Small Company's Swine Flu Vaccine Works in Animals
But it won't be approved and ready for commercial use in the U.S. for at least a couple years, meaning the vaccine won't be available to help here in the current epidemic of novel H1N1 influenza, company officials said.
Novavax, based in Rockville, Md., makes vaccine using what's called virus-like particle technology to build a structure like a virus, but without the genetic material inside that a virus needs to reproduce. The particles - sets of proteins assembled through genetic engineering - are injected and attach to immune cells, which recognize the particles like they would a virus.
That stimulates a strong immune response, the company said.
Traditional influenza vaccines, which have their key ingredient incubated in chicken eggs, take several months to produce.
Chief Medical Officer Dr. Penny Heaton told The Associated Press that Novavax was able to produce its vaccine in less than four weeks.
"It demonstrates what might be possible in the next pandemic" - or in this one if the virus became much more lethal and the government deemed it an emergency, she said.
Three of the five companies that supply seasonal flu vaccine to the U.S. market have begun testing swine flu vaccine on people in recent weeks. All those makers have been taking orders from governments in wealthy countries, and the companies have promised the World Health Organization that some of their vaccines will be reserved for poor nations.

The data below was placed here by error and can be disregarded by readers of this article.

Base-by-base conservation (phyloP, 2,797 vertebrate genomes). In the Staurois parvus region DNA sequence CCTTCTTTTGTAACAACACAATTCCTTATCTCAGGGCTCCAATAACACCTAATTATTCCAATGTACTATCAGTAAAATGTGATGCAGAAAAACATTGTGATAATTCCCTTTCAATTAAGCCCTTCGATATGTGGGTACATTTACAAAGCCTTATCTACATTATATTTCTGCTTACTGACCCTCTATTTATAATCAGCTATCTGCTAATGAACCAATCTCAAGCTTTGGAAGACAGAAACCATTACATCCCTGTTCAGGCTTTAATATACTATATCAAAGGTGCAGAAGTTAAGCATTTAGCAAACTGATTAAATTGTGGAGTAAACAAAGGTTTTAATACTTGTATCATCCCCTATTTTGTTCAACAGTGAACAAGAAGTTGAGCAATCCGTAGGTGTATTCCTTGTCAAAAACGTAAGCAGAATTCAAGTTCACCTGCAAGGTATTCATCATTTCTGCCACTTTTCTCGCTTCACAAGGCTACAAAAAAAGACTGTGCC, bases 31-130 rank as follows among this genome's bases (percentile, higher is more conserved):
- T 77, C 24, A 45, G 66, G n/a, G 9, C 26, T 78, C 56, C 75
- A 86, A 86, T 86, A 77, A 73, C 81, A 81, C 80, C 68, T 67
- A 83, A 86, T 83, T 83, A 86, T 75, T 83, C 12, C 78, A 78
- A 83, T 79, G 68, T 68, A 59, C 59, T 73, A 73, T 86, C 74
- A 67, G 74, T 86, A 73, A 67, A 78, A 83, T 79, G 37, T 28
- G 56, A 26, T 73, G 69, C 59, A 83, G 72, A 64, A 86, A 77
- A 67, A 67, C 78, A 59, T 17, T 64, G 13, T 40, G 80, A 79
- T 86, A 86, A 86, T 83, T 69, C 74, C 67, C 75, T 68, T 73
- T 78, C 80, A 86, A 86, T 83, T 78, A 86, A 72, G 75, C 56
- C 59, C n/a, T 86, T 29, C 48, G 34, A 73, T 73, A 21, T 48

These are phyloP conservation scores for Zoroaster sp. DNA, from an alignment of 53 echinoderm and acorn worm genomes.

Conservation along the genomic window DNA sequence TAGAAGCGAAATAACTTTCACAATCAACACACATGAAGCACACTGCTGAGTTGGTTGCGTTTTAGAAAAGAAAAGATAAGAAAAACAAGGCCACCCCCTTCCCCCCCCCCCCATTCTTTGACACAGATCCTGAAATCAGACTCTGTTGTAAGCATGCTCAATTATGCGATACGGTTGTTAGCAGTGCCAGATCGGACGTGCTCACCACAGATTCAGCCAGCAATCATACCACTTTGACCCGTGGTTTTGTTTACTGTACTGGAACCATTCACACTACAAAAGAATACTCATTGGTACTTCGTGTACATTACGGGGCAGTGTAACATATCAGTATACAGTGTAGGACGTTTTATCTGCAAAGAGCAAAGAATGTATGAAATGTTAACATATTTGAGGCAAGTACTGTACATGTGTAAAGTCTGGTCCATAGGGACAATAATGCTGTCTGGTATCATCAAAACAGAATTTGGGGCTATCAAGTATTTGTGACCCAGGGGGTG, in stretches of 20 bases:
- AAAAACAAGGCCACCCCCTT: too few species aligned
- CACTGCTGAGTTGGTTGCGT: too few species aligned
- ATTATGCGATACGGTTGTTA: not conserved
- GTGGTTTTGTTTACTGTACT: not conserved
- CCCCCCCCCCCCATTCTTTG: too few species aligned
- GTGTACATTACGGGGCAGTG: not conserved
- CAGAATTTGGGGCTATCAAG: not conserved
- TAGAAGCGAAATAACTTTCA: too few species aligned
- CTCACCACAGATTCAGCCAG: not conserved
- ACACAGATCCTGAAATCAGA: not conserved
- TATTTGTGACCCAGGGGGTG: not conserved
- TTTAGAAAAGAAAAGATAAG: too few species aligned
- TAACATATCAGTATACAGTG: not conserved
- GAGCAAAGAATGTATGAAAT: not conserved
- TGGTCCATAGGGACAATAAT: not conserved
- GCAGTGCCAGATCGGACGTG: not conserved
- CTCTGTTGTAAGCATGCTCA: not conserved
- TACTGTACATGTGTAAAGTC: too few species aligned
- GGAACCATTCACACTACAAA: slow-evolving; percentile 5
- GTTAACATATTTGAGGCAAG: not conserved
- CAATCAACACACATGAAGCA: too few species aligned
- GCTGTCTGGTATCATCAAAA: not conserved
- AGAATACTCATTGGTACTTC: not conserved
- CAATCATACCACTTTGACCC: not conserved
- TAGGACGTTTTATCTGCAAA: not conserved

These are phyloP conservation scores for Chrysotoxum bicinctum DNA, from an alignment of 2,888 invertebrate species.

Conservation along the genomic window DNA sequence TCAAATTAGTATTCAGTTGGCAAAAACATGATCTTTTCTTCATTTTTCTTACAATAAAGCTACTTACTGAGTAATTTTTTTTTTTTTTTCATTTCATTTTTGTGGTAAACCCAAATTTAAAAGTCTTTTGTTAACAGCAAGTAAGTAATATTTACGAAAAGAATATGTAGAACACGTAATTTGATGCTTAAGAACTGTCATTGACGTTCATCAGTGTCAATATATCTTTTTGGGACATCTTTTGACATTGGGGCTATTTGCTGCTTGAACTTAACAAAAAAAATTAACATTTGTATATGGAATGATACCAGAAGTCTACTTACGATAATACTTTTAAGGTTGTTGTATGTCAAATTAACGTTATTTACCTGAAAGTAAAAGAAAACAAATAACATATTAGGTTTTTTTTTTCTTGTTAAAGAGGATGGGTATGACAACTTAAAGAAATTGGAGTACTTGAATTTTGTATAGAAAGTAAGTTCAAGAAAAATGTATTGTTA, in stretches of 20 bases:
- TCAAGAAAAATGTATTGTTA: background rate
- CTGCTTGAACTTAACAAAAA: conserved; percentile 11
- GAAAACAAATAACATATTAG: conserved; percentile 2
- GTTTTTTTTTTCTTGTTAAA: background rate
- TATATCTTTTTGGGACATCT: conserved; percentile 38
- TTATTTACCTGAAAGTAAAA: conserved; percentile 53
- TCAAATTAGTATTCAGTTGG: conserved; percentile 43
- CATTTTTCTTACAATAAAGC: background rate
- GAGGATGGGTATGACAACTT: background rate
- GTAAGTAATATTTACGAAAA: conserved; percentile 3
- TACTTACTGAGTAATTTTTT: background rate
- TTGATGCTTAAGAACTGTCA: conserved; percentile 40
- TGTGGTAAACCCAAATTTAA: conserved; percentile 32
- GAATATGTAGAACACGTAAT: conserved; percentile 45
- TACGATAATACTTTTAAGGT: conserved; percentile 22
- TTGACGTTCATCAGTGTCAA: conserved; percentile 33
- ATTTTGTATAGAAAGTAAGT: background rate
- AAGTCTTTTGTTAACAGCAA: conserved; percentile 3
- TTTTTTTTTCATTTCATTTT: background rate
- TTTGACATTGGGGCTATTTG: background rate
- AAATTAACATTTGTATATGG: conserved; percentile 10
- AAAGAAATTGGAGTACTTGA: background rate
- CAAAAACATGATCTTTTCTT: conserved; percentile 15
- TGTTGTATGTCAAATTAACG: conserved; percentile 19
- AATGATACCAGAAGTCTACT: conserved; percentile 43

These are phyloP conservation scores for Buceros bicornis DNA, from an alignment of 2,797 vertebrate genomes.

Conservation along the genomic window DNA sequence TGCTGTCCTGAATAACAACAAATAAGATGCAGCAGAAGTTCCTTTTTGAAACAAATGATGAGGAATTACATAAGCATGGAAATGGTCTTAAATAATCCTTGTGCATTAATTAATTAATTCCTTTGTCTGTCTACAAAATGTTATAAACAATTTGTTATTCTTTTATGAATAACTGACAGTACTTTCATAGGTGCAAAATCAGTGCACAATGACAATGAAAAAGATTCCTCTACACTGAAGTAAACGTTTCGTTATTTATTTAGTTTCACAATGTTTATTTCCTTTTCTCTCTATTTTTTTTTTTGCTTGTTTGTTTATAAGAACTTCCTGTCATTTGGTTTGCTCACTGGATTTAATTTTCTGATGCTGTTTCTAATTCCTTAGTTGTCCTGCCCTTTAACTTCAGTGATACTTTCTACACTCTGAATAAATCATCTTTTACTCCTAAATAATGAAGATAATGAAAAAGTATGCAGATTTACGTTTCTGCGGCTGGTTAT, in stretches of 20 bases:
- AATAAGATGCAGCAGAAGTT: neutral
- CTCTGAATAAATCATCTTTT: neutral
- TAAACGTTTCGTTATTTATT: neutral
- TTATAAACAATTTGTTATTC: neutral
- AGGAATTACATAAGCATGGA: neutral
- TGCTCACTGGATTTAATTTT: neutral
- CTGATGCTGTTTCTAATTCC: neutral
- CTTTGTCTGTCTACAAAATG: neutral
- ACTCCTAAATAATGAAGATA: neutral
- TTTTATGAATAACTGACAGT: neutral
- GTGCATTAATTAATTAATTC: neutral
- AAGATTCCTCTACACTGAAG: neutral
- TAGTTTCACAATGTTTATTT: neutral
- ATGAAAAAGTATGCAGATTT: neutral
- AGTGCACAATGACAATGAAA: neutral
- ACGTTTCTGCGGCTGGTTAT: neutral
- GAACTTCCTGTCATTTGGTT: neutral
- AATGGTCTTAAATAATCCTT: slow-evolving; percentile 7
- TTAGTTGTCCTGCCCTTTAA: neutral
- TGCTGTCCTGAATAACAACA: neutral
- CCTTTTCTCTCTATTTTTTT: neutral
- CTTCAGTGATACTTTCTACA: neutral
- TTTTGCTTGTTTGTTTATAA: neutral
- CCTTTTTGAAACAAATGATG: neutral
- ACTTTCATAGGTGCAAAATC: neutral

Heaton said there still will be need for swine flu vaccine in poor countries, and her company is in talks with some about possible sales sometime in the future.
Because Novavax does not yet have any vaccines licensed in the U.S., the company would have to go through a lengthy process to get both its products and manufacturing facilities approved before it could sell its first product here.
That would take at least two to three years, Heaton said.
Novavax plans to begin testing its vaccine in people later this year, said Tom Johnston, vice president of strategy.
According to the company, scientists at the Centers for Disease Control and Prevention tested its vaccine at different doses in ferrets, which react to influenza much like people do.
Ferrets injected with a high vaccine dose that then had H1N1 virus inserted in their nose did not develop flu symptoms and had no detectable virus in respiratory secretions three days after being exposed to the virus. Ferrets that got a low dose had no detectable virus after five days, but those that got no vaccine developed fever, became lethargic and had flu virus in their secretions for up to six days.